What is green hydrogen, and how does it function? Is it possible for India to make it affordable?
Green hydrogen is hydrogen created through electrolysis with renewable energy, and an electrical current is used to separate hydrogen from oxygen in the water in this approach. If the electricity required for electrolysis is obtained from renewable sources like solar or wind, no greenhouse gas emissions are produced.
What’s the best way to create green hydrogen?
To make vast amounts of hydrogen via electrolysis, you need water, a large electrolyzer, and enough electricity. The hydrogen is practically green if the electricity originates from renewable sources like wind, solar, or hydro; the only carbon emissions are those embodied in the generation infrastructure.
The problem is that large electrolyzers are in low supply, and abundant renewable electricity still comes at a premium. Electrolysis is relatively expensive compared to more established industrial procedures; hence the market for electrolyzers has been modest.
How do you keep and use all of this?
Green hydrogen can theoretically be used for a variety of purposes. It can be burned in power plants or district heating systems when blended with natural gas. It can be used as a precursor for other energy carriers like ammonia and synthetic hydrocarbons or directly power fuel cells in vehicles and ships.
The key challenge in meeting these prospective markets is getting the required green hydrogen. The highly volatile gas is difficult to store and transport as it takes up a lot of space and makes steel pipelines and welds brittle and prone to failure.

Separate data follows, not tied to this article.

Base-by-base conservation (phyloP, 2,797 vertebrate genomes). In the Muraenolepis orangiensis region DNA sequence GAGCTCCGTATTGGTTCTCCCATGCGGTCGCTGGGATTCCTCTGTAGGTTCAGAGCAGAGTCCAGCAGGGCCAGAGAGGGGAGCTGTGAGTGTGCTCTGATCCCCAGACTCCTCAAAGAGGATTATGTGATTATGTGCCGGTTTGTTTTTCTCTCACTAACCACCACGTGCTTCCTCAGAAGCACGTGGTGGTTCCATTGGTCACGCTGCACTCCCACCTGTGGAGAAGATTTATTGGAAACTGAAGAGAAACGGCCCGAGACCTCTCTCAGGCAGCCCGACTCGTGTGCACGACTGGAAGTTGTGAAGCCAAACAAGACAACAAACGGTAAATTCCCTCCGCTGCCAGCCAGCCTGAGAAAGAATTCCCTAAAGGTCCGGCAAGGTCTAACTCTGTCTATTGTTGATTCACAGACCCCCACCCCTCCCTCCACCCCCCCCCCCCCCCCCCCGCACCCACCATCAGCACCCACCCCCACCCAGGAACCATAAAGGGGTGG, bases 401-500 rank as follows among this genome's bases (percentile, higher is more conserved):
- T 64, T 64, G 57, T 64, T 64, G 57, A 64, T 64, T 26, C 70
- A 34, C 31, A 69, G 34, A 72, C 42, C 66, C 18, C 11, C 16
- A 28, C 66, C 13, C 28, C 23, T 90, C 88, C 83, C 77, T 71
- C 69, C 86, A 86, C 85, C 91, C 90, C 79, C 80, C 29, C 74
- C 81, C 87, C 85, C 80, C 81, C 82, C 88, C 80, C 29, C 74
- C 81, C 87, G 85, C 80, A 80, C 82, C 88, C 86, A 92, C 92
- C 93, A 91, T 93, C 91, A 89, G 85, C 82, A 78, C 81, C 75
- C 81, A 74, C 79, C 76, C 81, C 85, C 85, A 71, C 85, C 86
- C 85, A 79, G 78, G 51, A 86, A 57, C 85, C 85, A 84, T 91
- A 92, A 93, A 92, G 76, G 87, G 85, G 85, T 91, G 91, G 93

As a result, bulk hydrogen transportation will necessitate specialized pipes, which would be costly to construct, pressurize, or cool the gas to a liquid condition. These last two steps take a lot of energy and would reduce green hydrogen’s already low round-trip efficiency even more.
What’s the big thing about green hydrogen now?
Electrifying the whole energy system and employing clean, renewable energy is one approach to near-total decarbonization. However, electrifying the entire energy system would be difficult, if not impossible, and would be more expensive than mixing renewable energy with low-carbon fuels. Green hydrogen is one of several low-carbon fuels that could eventually replace today’s fossil fuels.
Hydrogen isn’t perfect as a fuel, to be sure, and its low density makes it difficult to store and transport. And, as a Norwegian hydrogen filling station explosion in June 2019 demonstrated, its flammability can be a problem.
On the other hand, other low-carbon fuels have their own set of issues, including cost. Why not just be with the original product, as most of them need the generation of green hydrogen as a precursor?
Proponents argue that because hydrogen is widely used in industry, storage and transportation issues are unlikely to be insurmountable. Furthermore, gas has many applications, including heating and long-term energy storage and transportation.
Because green hydrogen may be used in a wide range of industries, a proportional number of businesses could benefit from a growing hydrogen fuel economy. Perhaps the most important of these are the oil and gas companies, who are increasingly pressured to reduce fossil fuel production.
Several oil companies are vying for first place in creating green hydrogen. In May, Shell Nederland stated that it has teamed up with energy business Eneco to bid for capacity in the current Dutch offshore wind contract to build a world-record-breaking hydrogen cluster in the Netherlands. Days later, BP’s solar developer Lightsource BP said that it was considering building a green hydrogen factory in Australia using 1.5 gigawatts of wind and solar electricity.
The interest of Big Oil in green hydrogen could be crucial in advancing the fuel to commercial viability. Cutting the cost of green hydrogen generation will necessitate a vital investment and scale, which the oil majors are well-positioned to supply.